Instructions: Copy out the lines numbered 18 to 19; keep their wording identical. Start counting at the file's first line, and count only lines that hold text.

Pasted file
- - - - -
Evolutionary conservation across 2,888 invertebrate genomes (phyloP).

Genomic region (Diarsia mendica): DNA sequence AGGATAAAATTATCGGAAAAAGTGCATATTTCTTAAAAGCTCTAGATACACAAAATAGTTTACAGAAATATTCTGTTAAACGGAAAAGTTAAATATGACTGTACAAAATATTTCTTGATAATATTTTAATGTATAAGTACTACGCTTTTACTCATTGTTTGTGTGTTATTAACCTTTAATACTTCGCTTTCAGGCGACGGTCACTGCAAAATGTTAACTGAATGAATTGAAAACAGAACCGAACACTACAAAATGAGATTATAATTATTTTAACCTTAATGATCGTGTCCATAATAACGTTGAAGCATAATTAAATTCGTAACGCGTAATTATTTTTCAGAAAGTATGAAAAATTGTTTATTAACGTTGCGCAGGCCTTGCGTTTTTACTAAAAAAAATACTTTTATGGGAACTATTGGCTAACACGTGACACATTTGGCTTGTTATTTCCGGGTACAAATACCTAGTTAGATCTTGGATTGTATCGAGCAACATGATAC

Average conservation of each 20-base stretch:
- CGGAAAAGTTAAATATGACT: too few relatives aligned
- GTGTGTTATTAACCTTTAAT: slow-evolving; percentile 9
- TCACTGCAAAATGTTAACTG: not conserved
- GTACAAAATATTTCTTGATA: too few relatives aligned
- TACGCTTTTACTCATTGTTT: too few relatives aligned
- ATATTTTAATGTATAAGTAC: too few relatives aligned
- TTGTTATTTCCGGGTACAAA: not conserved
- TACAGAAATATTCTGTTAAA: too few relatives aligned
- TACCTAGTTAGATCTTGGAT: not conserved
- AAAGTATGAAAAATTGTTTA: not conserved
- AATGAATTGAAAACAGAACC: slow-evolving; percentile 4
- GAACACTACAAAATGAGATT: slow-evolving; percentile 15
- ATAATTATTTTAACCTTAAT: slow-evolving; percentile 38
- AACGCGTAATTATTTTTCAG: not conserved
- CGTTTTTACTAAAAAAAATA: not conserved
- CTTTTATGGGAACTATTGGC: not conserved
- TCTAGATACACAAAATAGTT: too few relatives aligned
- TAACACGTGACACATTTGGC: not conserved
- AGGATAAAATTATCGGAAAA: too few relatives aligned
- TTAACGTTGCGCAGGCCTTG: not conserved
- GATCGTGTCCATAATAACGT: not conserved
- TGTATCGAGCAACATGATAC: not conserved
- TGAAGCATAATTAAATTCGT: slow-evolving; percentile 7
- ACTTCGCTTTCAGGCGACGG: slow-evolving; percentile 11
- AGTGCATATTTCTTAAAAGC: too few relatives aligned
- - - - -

- CGTTTTTACTAAAAAAAATA: not conserved
- CTTTTATGGGAACTATTGGC: not conserved